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Any birders? Share your photos!

Missy's photo of her feeder in front of her desk inspired this. You probably have to look closely but it is purple and hanging from the fence post, and there is a hummingbird on it. I hung a second hummingbird feeder, partly because I hated to see one bird run another off from my first feeder, and partly because this is right in front of my improvised work station in my dining room. Now that I'm sitting there much of the day I am getting a front row seat to the hummingbird action. There is so much variety among the Anna's! Some have markings that I can't find in any of the ID guides online, but these birds don't look like other types of hummingbirds either, so they must be Anna's.

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altagirl

Moderator
Staff member
That's awesome, love it! Anna's are the hardy oddballs that stay in the PNW in winter while most hummingbirds are way farther south. They are quite rare here - so cool to see!
 
I watched this documentary on hummingbirds on Prime last night and it was fascinating. My poor husband was trying to play guitar in another room and I kept calling him to come out and watch such and such part. I peppered him with newly learned hummingbird facts all night.

https://www.amazon.com/Hummingbirds-Paul-Reddish/dp/B0754NWHTF
Watched it tonight - they're pretty amazing birds. Photography was awesome, naturally, and David Attenborough narrates.
 
Beautiful photos! I've always liked birds, but have only gotten into birding since quarantine and asked for my first pair of binoculars for Christmas. Remarkably, there's a tree outside of our living room window that is frequently visited by woodpeckers, but I've only noticed them this year (this is our second year here). I had no idea woodpeckers were so common, but we've seen downy woodpeckers, red-bellied woodpeckers (saw one this morning), and once a flicker.
I recently found out that Snowy Owls can be found overwintering on the MA coast and 2 weeks ago went to Plum Island and luck was on our side - there was a female sitting on a post in the water as calm and breathtaking as can be. Sadly, my phone is not good enough to capture her, only one of the marshy landscape behind us.
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altagirl

Moderator
Staff member
That's great to hear!! It is a great quarantine activity. And that's such great luck finding an item on your first outing! We don't get Snowy's here so I'm jealous!
 
Seattle had a celebrity Snowy Owl take up residence on a woman's roof this winter. People went nuts over it. We don't usually get them. Then there was a big uproar when people noticed how many neighborhood businesses set out rat poison, because the Snowy Owl was eating all of these urban rats. Hopefully it was an educational opportunity about poison. In this segment they also talk with a local author who just published a photography book about Snowy Owls in the arctic, and they show some beautiful images.

 

altagirl

Moderator
Staff member
Seattle had a celebrity Snowy Owl take up residence on a woman's roof this winter. People went nuts over it. We don't usually get them. Then there was a big uproar when people noticed how many neighborhood businesses set out rat poison, because the Snowy Owl was eating all of these urban rats. Hopefully it was an educational opportunity about poison. In this segment they also talk with a local author who just published a photography book about Snowy Owls in the arctic, and they show some beautiful images.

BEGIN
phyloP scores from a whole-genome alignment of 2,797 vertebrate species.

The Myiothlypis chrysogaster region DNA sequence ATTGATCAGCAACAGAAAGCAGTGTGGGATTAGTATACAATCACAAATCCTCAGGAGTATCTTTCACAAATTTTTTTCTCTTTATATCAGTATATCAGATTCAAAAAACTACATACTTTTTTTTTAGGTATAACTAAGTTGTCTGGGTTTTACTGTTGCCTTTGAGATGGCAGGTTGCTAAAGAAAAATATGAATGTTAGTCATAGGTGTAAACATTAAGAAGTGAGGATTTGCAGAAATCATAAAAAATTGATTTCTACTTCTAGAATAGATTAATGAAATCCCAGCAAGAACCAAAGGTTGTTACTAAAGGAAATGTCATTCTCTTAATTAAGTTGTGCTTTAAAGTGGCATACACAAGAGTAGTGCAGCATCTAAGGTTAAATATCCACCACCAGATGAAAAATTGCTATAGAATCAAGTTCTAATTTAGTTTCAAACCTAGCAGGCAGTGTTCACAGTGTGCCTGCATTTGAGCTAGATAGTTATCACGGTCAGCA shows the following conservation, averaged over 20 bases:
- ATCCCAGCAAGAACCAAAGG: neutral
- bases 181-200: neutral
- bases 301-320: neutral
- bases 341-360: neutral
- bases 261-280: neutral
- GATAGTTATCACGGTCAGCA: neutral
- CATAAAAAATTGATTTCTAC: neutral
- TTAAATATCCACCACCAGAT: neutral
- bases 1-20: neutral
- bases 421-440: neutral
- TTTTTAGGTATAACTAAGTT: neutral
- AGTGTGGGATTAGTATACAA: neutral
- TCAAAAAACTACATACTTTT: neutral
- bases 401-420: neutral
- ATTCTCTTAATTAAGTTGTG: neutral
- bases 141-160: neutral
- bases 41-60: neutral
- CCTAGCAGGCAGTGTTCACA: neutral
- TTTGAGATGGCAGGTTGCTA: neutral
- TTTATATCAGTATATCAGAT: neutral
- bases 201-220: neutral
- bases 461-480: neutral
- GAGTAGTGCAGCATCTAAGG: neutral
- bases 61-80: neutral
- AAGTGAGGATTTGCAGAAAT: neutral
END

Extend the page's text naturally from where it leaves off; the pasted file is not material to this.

We definitely have issues with that here too with our "regular" owls being poisoned or killed by eating poisoned rodents. It's such a bummer and it's good to get the word out when suddenly one of these lovely out of range raptors show up and grab public attention! I'm sure most people aren't being malicious with poison (or glue traps)... they just see them at the store and don't realize the unintended consequences.
 
We definitely have issues with that here too with our "regular" owls being poisoned or killed by eating poisoned rodents. It's such a bummer and it's good to get the word out when suddenly one of these lovely out of range raptors show up and grab public attention! I'm sure most people aren't being malicious with poison (or glue traps)... they just see them at the store and don't realize the unintended consequences.
The town I used to live in, Arlington, MA, has an amazing Animal Control Officer, Diane Welch, and citizens would call her not just for lost/found cats and dogs, but injured wildlife as well. I just googled her to get her name right and it turns out that she is a longtime falconer - no wonder she is so good with injured raptors. Anyway, she's done a lot of community education on the dangers of rat poison on wild rodents and further up the food chain. A little education goes a long way! The article is the opposite of beautiful photos of birds, but in case you're interested: https://arlington.wickedlocal.com/news/20181122/is-rat-poison-killing-our-towns-wildlife At the very least, you can just click on the link to see the photo at the top of the ACO holding her hawk named Autumn :smile:
 
@Christy ! Thank you!

I hope everyone clicks on the video and watches it on YouTube. It's a very sweet news story, but the owl is amazing. Seeing it preen and - yes - yawn! was fantastic. And then those amazing photographs from that photographer's book! What a treat!
 
I had to stick toe warmers to the underside of my hummingbird feeders last night, since it got down to 30 (cold for us). It seemed to keep them thawed.
I’m jealous you still have them, do they stay all year round where you are?? (We may have had this conversation before haha, but I’m in awe) I miss mine so much, loved having them all summer this year with the feeder right outside of my office window.
 

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